Air Wars and Empire: Gandhi and the Search for a Usable Past in Postwar Germany

A.G. Oppenheimer*

*Corresponding author for this work

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A manWho sets a house ablaze is anArsonist who is prosecuted and punishedUnder the law.A manWho turns entire cities toDebris and ash is aConquerorWho is hailed as a hero. This poem, published in an early postwar edition of the German-language pacifist journal Der Friedensbote , encapsulates a vision of modern war that circulated among German peace activists during the late 1940s and early 1950s. It is an image of war as arson on a massive scale, of strategic bombing campaigns that burned cities and civilians to ashes. Of course, the less than subtle allusion here is to the aerial assaults carried out on select German cities by British and American forces during World War II, which inflicted tremendous damage, population displacement, and loss of life in and around cities including Berlin, Cologne, Dresden, Hamburg, and throughout the Ruhr industrial basin. Some 131 locales were subject to and an estimated 500,000 to 600,000 deaths resulted from air assaults that used the tactics and weaponry of area and firebombing. Read with this recent history in mind, the stanza evokes images of the wartime Allies as criminals and Germans as their civilian victims.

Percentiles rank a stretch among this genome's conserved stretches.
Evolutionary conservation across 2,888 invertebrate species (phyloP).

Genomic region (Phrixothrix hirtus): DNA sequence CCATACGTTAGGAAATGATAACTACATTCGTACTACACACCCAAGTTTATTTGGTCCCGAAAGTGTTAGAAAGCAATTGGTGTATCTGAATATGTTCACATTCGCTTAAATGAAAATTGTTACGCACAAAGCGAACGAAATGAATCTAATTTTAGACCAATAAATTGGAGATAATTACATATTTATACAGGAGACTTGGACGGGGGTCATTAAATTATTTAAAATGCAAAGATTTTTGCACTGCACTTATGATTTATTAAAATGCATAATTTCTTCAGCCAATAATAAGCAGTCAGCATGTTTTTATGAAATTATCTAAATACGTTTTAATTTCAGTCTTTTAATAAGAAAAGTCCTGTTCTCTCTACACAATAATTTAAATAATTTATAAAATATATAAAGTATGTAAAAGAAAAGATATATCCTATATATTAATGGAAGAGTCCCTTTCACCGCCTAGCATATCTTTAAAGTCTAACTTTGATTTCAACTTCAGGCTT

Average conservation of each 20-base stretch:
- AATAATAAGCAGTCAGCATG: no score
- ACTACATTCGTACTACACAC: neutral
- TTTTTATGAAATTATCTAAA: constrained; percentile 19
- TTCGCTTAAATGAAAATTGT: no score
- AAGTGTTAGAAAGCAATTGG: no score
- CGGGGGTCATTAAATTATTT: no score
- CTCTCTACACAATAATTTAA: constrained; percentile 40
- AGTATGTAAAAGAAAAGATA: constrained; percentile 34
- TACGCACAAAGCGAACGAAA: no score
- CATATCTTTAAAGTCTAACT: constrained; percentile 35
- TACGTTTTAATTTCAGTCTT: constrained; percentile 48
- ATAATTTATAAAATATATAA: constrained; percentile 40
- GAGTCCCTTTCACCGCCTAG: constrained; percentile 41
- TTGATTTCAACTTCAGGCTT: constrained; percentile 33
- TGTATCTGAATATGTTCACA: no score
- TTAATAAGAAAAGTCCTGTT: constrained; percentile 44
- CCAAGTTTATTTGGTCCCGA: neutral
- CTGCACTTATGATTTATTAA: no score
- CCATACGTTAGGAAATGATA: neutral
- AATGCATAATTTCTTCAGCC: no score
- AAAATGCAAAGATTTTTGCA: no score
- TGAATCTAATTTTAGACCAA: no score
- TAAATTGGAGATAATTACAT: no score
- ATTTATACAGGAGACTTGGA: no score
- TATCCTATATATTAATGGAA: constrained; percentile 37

Original languageEnglish
Pages (from-to)669-696
JournalCentral European History
Issue number4
Publication statusPublished - 1 Jan 2012

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